A Massachusetts man who belongs to Alcoholics Anonymous has been cited for a DUI for driving across the lawn of a historic site in Vermont that AA holds sacred — the birthplace of Bill Wilson, its co-founder.
When the state police arrived at the Wilson House in East Dorset at 7:30 on Christmas Eve, they found Donald Blood III, 55, of Marlboro, and his wife and his pickup truck on the expansive grounds. Blood told them he thought the front yard was a parking lot, according to the Rutland Herald.
Dedicated to Wilson, who died in 1971, the site is open to overnight guests and also hosts several AA meetings each week. There was no indication that in addition to staying the night Blood was intending to go to one of the meetings.
He told the Boston Herald that it was his wife Kathleen Donaghy who was behind the wheel of their truck when they mistook a snow-covered opening in a fence for the entrance to the inn’s parking lot. Donaghy, 54, said she only turned in where her GPS told her to.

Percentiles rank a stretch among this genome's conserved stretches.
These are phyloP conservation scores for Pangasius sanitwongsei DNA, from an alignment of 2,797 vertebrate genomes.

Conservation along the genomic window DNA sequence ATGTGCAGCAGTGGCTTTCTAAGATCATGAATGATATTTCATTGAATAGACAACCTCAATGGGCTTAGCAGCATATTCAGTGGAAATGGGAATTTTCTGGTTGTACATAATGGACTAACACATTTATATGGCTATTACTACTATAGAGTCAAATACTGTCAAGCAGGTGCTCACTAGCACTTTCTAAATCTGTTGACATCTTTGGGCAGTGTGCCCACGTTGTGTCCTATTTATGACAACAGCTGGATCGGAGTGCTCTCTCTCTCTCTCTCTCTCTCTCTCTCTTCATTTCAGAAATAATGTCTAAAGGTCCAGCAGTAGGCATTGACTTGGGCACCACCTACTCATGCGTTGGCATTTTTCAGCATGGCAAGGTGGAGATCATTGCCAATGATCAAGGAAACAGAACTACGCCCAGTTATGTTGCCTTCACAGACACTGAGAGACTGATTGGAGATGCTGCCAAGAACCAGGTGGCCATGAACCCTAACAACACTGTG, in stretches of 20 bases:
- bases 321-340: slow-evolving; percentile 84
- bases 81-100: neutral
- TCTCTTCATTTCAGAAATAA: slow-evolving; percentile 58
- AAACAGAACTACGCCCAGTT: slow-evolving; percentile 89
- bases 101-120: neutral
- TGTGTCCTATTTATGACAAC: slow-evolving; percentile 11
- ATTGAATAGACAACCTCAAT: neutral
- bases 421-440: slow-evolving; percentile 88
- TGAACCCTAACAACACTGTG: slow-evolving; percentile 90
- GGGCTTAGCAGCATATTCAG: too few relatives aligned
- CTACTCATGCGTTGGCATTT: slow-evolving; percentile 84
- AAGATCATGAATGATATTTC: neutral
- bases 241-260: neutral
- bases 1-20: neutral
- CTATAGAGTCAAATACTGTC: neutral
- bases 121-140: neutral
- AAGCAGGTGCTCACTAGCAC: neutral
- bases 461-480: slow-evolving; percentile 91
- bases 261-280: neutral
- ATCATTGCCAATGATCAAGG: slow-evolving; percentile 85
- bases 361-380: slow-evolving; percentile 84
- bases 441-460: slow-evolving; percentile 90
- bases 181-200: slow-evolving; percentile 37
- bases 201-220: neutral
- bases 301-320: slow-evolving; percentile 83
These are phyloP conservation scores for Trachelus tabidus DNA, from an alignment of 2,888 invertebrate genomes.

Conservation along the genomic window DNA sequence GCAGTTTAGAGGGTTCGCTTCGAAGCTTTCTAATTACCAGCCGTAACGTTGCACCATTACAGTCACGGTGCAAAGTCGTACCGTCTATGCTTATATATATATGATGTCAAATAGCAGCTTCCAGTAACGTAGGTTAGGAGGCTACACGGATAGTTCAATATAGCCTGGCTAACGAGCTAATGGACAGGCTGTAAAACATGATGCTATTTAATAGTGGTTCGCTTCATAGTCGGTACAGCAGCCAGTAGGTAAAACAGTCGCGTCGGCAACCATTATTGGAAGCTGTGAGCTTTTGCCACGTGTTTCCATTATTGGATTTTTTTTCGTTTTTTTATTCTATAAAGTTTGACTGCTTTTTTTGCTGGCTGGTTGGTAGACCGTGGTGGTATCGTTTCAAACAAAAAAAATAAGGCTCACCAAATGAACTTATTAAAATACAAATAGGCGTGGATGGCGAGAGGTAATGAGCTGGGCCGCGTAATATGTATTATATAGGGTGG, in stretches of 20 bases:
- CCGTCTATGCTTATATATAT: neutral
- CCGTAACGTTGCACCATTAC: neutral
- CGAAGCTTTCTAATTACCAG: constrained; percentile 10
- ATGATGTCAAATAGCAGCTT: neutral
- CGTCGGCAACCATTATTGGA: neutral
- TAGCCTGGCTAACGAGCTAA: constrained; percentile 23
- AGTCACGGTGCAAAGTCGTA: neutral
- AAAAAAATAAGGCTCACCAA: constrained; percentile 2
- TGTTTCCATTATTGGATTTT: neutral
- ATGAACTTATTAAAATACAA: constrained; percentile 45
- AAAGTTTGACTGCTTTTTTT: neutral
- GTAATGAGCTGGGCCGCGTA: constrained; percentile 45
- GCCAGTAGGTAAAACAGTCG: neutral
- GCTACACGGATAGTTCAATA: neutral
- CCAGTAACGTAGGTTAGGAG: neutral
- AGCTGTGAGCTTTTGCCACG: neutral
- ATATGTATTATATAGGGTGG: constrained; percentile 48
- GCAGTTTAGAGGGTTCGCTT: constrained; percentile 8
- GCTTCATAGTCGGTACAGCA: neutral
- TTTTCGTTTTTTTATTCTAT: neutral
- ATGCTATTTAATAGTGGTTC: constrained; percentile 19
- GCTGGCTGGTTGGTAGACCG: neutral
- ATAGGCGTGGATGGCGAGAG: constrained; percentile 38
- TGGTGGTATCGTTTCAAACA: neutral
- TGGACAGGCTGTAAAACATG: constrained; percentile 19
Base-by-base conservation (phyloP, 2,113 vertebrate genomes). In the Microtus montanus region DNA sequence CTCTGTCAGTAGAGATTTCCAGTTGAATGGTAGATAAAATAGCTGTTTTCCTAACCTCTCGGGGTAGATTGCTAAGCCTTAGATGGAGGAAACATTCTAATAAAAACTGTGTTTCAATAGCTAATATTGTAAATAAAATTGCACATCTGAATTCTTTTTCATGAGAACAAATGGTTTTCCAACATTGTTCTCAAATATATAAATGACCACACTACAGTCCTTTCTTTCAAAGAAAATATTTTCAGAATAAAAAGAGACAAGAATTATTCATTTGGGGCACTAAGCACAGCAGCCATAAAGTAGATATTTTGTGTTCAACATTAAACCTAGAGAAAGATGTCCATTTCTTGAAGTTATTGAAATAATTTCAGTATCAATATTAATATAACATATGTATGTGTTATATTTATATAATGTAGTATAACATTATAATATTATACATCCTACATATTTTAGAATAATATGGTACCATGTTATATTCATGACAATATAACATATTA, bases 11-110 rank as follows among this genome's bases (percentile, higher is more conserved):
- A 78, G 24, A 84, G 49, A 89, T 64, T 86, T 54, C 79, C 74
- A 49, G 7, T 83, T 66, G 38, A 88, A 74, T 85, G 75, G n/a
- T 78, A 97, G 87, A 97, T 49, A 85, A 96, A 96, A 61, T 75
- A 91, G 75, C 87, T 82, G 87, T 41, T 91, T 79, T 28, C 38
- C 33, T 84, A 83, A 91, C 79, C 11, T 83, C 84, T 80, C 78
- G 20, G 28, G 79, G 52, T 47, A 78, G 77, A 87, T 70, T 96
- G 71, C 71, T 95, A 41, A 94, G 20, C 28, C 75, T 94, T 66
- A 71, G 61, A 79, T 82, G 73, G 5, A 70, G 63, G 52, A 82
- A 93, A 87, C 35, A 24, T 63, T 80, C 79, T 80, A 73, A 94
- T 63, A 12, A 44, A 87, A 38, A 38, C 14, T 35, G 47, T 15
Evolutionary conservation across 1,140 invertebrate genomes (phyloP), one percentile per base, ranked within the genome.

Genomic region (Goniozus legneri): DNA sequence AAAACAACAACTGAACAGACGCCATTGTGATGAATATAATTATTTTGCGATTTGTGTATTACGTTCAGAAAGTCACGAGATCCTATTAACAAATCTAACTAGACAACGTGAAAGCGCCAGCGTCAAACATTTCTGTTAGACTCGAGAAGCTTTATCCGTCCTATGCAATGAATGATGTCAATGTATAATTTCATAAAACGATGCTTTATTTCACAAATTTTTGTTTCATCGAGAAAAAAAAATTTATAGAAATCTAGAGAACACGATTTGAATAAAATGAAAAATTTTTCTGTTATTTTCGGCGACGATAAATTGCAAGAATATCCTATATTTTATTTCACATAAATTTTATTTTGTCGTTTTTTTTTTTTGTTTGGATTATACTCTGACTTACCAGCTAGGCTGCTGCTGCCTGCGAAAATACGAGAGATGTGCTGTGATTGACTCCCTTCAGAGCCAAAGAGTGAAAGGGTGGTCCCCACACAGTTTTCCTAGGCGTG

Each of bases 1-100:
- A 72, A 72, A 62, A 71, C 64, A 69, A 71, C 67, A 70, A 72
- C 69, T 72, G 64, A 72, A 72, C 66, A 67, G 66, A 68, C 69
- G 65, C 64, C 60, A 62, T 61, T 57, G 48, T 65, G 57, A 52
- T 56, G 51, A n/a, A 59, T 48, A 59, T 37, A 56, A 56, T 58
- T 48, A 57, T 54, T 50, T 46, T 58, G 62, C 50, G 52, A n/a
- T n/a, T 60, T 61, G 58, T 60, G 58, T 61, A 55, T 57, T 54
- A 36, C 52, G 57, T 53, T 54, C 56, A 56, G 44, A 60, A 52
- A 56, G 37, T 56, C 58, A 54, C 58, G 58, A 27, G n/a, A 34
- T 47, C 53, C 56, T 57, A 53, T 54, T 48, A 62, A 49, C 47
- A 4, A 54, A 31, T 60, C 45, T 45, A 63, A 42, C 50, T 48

"I've been a member of AA about 18 years," Blood said. "I was going up there with my wife. I said, 'Why don’t you go in and see where we can park and I'll get our things out of the truck.' All of a sudden this guy came out screaming and yelling about us parking on the lawn."
Blood refused a Breathalyzer and was cited with driving under the influence of alcohol, according to the Herald. Police said he will appear in court on Jan. 14.
"My goodness, you would have thought we were having a whooping time, doing doughnuts. If I wanted to spend Christmas there, why would I be disrespectful to their property?" Blood told the Boston paper, adding that he intends to fight the charge.
In 1999, Time magazine named Wilson as one of the 100 most important people of the 20th century for helping people with substance abuse problems.
The nonprofit Wilson House, built in 1852, is a mile from where Wilson and his wife, Lois, are buried and contains 14 guest rooms as well as an apartment — a “place of sanctuary where people can come to give thanks to God for their new lives,” according to the Wilson House website.
The house was renovated in 1987 and in 1995 was added to the National Register of Historic Places, according to the website.
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